The development of new medicines is a costly and time-consuming business. Each new drug needs, on average, 10 years of testing and US$2.6 billion (S$3.6 billion) of investment before it can be made available to patients.
In return, the benefits of new therapies can be enormous.
Five years ago, for example, the best available treatments for hepatitis C, a viral infection of the liver, were able to cure only about 40 per cent of patients. Some of those who failed to respond would need liver transplants, or developed life- threatening liver cancers.
The latest generation of medicines now offers cure rates of 90 per cent or more, making a substantial impact on the lives of individual patients, and representing significant cost savings to healthcare systems.
In addition to the medical benefit, pharmaceutical research and development (R&D) has an important impact on the broader economy. Battelle, a consultancy, estimates that for every $1 in direct output from the pharmaceutical industry, an extra $1.40 of value is generated in other sectors of the economy.
About the writer
Dr James Garner, 42, is Head, Unit Development Office for Asia Pacific at pharmaceutical giant Sanofi, where he focuses on external innovation within the Asian region.
He was a speaker at the Global Forum on Intellectual Property, as part of IP Week @ SG 2015, which took place this week.
Prior to joining Sanofi, Dr Garner was regional vice-president of research and development for Asia with pharmaceutical company Takeda.
He was also regional medical director at Quintiles, a biopharmaceutical development and commercial outsourcing services firm. He is a physician by training and holds a Master of Business Administration degree from the University of Queensland, Australia.
Because of Asia's growing capabilities for drug development, multinational companies are keen to engage actively with researchers and drug developers in this region.
Biogen, a US biotechnology company, recently announced an alliance with Samsung to develop biosimilar therapies.
AstraZeneca, a European pharmaceutical firm, has teamed up with Hutchison Medipharma, a Chinese biotechnology company, to develop a novel cancer drug.
And, in Sanofi, we have developed a new vaccine for dengue fever by collaborating closely with hospitals and government agencies across South-east Asia.
These cases illustrate a changing reality in the drug development process.
Whereas pharmaceutical companies previously undertook their research in complete isolation from academia and from other companies, guarding their research closely in private laboratories, the past 10 or 15 years have seen companies and universities moving towards "open innovation", a collaborative approach which recognises that no single party has all the elements necessary to create game-changing medicines for the modern age.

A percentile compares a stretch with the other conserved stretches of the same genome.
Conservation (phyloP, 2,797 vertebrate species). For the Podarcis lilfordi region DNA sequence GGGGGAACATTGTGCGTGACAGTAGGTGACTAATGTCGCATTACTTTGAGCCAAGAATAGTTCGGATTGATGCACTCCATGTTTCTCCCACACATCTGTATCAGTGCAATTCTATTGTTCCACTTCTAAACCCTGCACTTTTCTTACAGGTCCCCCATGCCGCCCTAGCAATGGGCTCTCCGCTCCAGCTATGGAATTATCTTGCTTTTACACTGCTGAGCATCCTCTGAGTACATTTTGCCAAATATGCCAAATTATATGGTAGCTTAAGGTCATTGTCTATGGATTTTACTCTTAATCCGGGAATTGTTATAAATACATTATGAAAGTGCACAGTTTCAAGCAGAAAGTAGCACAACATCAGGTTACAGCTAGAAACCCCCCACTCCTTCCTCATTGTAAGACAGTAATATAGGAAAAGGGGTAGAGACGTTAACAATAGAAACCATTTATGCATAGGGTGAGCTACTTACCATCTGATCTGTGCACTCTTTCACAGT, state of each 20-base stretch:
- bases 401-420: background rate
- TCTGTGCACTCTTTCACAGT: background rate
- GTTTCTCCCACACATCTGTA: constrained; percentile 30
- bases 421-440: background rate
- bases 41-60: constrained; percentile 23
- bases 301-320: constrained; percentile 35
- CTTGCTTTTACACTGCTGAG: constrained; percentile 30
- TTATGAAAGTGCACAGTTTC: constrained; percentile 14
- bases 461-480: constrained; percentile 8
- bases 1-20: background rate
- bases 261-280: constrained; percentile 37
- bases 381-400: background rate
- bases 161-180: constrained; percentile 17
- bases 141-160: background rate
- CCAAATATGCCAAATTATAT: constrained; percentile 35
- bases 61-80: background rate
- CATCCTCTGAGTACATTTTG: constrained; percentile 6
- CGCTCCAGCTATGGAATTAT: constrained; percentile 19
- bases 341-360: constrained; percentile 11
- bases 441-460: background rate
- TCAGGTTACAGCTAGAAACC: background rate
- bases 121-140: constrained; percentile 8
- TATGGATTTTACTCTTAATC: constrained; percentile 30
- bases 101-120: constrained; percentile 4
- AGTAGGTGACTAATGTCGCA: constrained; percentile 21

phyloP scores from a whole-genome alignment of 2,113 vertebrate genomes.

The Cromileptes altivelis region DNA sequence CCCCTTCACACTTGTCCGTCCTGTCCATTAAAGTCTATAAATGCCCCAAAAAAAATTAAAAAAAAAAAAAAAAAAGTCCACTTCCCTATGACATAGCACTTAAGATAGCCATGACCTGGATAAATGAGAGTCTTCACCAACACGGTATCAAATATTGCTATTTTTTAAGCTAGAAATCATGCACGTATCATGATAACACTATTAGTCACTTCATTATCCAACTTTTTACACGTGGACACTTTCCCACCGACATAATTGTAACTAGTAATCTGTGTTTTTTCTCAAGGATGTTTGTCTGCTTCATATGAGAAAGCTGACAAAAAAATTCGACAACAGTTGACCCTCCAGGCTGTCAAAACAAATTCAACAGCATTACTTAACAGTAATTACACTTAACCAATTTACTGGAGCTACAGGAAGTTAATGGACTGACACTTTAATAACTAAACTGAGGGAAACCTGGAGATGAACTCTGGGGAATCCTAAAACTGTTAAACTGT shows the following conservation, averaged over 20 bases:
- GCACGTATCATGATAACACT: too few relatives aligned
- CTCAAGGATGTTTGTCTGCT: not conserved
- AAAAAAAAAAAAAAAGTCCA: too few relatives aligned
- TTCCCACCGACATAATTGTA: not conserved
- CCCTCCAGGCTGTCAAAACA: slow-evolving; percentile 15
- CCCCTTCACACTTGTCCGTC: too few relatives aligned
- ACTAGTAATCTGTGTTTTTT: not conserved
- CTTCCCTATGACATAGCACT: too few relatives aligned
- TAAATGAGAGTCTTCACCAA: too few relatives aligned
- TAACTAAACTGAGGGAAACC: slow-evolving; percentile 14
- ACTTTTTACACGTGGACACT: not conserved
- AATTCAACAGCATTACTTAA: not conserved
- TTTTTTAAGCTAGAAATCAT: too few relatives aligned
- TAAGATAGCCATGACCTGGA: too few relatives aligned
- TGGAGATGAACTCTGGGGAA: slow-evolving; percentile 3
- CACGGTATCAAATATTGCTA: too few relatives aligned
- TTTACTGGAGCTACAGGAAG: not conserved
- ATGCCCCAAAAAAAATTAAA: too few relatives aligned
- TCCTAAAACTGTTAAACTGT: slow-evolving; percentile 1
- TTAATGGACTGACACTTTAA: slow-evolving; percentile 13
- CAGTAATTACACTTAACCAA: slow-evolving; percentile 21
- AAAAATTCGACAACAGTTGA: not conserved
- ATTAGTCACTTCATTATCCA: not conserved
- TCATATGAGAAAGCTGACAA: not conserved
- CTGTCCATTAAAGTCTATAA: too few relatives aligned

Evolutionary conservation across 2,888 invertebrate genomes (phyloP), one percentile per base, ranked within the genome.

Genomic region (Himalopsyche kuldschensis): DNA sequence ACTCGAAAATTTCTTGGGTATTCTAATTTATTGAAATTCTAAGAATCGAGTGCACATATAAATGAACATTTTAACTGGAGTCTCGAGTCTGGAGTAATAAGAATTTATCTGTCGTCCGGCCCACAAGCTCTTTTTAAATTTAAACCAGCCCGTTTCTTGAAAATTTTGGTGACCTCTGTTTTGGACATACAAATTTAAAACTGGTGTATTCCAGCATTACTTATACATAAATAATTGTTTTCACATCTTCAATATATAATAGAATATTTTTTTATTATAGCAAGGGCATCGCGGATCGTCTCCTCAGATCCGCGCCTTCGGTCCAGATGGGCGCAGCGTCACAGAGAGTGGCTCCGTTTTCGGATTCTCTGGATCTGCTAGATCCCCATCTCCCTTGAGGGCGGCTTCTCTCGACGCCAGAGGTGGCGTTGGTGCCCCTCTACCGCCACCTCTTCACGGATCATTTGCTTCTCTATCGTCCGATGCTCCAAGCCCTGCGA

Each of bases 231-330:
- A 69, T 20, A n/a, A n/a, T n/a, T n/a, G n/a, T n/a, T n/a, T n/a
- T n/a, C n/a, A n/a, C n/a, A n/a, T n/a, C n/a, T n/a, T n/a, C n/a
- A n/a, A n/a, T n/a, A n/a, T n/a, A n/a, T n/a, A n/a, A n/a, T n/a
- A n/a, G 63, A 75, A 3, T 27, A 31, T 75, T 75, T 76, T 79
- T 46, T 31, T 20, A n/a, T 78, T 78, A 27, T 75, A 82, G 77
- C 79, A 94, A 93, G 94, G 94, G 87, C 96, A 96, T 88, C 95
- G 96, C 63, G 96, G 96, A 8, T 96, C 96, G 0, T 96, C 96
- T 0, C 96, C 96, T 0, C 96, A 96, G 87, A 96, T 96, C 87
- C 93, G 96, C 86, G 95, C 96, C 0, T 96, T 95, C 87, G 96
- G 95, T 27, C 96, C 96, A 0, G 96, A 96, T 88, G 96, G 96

Rather, new therapies depend on a range of different participants - from academia, the public sector, industry and not-for-profit groups - coming together to solve healthcare problems in an integrated way.
For example, the Global Healthcare Innovative Technology (GHIT) fund is a public-private partnership in Japan, with investment from the Tokyo government, five Japanese pharmaceutical companies, the Gates Foundation and the United Nations Development Programme.
Tasked with developing therapies for diseases affecting the developing world, GHIT is one of the first organisations of its kind to involve the participation of a national government, private companies, the United Nations and a major philanthropic group.
Such a partnership would have been unthinkable 15 or 20 years ago.
This open-innovation business model is a very different way of working from the isolated approach of the past, and it requires a certain kind of environment in which to flourish.
First, open innovation requires access to a large, dynamic pool of world-class researchers.
Second, in order to link innovations from different disciplines, encompassing both academia and private entrepreneurship, a broad-based R&D ecosystem is needed, in which a network of information exchange and business cooperation is more valuable than any individual institution or company.
Third, because the development of new medicines is never the preserve of any one country in isolation, a public policy framework which encourages international collaboration is critical.
Finally, as drugs are developed increasingly by consortia and partnerships, a robust intellectual property framework is essential to ensure that the obligations and benefits of new discoveries can be appropriately allocated.
Singapore is well placed to take a leading role in the development of new medical advances for the 21st century.
At a public policy level, Singapore has done much to create an environment amenable to innovation-dependent industries.
The Information Technology and Innovation Foundation (ITIF), a think-tank, ranks countries in its Global Innovation Policy Index, and considers the Republic to be the only Asian country in the top tier across all seven domains that it evaluates.
Singapore's small geographic size, coupled with its diverse, highly globalised business and academic communities, allows for a level of integration and cooperation that would be challenging in larger territories, and which is well suited to high-technology industries such as the life sciences.
And so, as drug development evolves from a fragmented, predominantly private-sector enterprise to a global knowledge-based collaboration involving many different kinds of participants, we can anticipate a significant role for Singapore in helping to drive forward the next generation of technological advances in medical research.